I can’t take hormone replacement because the chance of it causing more cancer is too great, so that made my transition more of a hard stop from full speed into a brick wall. I was the dummy in the front of the car, not buckled in, careening towards more heart-ripping stops, not a single second of time for me to pause to catch my breath. More punches to the aorta like four rounds of chemo, terrible ten days after chemo treatment ended; mouth sores; constipation that made my intestines feel like they digested broken glass; bone drenching ache, deep in the marrow; chemo brain so often, I had to let go of a reasonable timeline and just accept that my hold on reality was ephemeral; not to mention the nasty sexual side effects like my libido absolutely crashing into nothing. Everything hurt, so I disappeared inside a u shaped pregnancy pillow I found online until I started to feel like a human bean again.

Until my next dose of chemo. They don’t tell you during chemo there are cycles. The cycles are designed to allow you to heal before the next dose absolutely destroys you, your spirit. Well, mine at least.

What would I do with the time I had left? I couldn’t let myself go down that road yet because I’d light up with scarlet anger. Anger at my NP who is a cisgender woman who gaslit with me with a diagnosis of a yeast infection for three straight appointments spanning nine months. I asked if they’d do imaging, she said no. I didn’t make one appointment and they discharged me from their practice because I didn’t follow up as intended. I wanted to go sit in her office every day and let her clean up my frequent post chemo vomiting. Now I know I can request for them to add that patient requested imaging and doctor denied it. However, I found a doctor who I never have to persuade for anything. He takes what I say at face value and believes I know what’s best for my body. That’s my number one advice: don’t stop shopping until you find someone who makes you feel safe, who will buy you coffee to perk you up when your spirit rots from the inside out.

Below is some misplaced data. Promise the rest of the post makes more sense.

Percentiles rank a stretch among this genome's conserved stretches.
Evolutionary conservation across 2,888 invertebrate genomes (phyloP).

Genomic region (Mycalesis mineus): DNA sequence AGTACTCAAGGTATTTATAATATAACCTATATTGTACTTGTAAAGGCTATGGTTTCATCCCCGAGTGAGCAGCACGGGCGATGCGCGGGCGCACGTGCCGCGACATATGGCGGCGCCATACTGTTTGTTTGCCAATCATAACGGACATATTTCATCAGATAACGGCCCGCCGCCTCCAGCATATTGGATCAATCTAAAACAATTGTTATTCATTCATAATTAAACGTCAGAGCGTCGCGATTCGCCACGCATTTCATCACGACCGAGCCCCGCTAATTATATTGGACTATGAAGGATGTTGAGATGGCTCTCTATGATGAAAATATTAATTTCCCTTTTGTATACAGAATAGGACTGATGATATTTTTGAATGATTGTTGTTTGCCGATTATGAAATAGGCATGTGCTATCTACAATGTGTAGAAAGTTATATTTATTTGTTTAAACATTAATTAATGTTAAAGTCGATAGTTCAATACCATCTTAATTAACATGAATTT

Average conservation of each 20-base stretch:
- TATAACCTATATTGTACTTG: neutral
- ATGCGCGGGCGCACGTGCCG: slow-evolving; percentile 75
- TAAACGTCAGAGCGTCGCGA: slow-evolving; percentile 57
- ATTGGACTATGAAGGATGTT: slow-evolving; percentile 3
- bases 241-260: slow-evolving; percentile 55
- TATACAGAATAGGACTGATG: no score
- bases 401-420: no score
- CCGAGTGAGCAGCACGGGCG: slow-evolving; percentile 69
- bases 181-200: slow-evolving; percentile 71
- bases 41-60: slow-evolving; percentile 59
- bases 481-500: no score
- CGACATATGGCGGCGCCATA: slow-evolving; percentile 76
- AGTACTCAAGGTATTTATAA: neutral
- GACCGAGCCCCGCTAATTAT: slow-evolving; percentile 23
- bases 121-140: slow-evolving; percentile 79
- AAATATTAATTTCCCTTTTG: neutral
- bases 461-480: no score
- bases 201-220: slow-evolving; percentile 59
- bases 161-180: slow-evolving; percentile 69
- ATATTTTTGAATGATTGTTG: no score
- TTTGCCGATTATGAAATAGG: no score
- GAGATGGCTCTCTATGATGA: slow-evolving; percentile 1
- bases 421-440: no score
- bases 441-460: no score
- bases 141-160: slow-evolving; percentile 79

Follow for more fun stories and easy life tips *nervous laughter*. But seriously, I want to write more about menopause to help normalize it and center people with uteri instead of cisgender men. Don’t you just love drowning out people’s opinions who have no right to have them? No more, my friends. Let’s talk vaginal dryness, fatigue, and insomnia! 🙂

Love you!



4 thoughts on “Surgical Menopause During Chemo: Hard Stop

  1. angel ungericht

    What is so amazing is how you always bounce back from these devastating life events you’ve experienced at all too young of an age. I love you!

    1. Mary Brundage

      I think you inherited some of my problems. I had my surgery after your mother was born. 3 months later I had to have my heysteromy and that is probably misspelled. Aunt Bert took care of you and Lori. Both of you were 3 months old and so cute.

      1. I remember you telling me that. Was it because they couldn’t stop the bleeding? Remember when I had a period for three straight months when I was a teen? And my cramps were so bad I had to go to the hospital. I went to Lewisville, actually, the hospital you were just in. I know it runs in the family too.